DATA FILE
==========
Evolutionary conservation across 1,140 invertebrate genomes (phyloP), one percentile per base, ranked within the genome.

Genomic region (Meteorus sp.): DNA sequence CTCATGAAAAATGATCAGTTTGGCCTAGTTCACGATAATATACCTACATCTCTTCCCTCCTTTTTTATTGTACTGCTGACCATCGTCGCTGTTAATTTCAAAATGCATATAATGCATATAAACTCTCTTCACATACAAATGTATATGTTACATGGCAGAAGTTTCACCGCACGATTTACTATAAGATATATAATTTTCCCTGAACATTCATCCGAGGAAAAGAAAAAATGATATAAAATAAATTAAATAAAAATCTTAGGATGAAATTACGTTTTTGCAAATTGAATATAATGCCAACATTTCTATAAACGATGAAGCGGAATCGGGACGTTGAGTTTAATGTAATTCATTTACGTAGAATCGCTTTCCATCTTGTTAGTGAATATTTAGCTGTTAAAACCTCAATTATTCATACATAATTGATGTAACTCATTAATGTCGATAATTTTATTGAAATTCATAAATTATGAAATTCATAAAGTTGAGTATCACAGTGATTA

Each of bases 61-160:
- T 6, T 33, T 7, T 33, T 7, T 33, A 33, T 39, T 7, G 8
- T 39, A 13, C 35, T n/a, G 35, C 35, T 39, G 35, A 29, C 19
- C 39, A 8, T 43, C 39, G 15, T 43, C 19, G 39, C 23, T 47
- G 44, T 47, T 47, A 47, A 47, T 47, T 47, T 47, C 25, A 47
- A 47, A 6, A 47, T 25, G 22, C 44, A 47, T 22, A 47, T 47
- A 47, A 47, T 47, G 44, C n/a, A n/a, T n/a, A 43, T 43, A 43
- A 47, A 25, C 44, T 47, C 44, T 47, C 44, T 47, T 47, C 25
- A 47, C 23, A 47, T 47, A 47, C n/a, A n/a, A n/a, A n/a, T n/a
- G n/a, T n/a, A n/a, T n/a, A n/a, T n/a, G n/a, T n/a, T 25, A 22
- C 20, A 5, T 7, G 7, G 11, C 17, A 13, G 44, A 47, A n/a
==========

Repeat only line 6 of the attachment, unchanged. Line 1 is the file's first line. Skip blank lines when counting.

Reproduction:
- C 39, A 8, T 43, C 39, G 15, T 43, C 19, G 39, C 23, T 47